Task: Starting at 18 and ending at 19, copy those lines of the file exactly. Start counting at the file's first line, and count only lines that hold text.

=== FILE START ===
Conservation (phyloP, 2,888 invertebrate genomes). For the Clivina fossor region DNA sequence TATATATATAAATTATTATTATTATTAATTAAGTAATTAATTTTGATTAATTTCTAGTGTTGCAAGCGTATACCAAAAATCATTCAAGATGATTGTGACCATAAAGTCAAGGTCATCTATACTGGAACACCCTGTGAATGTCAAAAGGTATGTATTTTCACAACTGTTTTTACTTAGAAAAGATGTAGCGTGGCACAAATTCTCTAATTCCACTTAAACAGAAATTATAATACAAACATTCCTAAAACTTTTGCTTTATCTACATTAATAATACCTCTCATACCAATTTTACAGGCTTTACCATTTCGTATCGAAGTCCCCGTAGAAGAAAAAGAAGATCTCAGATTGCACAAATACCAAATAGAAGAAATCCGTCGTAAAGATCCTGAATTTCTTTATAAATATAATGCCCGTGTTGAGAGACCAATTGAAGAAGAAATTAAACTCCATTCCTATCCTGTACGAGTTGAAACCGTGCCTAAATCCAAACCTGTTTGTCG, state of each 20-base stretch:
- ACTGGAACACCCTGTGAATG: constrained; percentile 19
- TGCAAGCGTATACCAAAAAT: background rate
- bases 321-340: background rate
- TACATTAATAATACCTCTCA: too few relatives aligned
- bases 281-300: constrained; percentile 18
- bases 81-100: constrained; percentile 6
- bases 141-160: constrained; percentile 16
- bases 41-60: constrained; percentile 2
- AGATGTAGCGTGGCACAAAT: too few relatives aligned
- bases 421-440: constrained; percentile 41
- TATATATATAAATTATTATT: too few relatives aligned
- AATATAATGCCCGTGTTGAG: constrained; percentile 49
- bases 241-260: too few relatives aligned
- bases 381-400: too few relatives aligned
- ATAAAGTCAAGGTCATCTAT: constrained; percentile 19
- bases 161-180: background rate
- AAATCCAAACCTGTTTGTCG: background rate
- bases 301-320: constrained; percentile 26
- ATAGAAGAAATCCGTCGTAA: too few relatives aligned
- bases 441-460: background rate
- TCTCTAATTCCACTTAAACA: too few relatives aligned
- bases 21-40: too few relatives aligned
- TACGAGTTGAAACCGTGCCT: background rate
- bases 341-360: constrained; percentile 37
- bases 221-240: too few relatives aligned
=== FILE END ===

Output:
- AAATCCAAACCTGTTTGTCG: background rate
- bases 301-320: constrained; percentile 26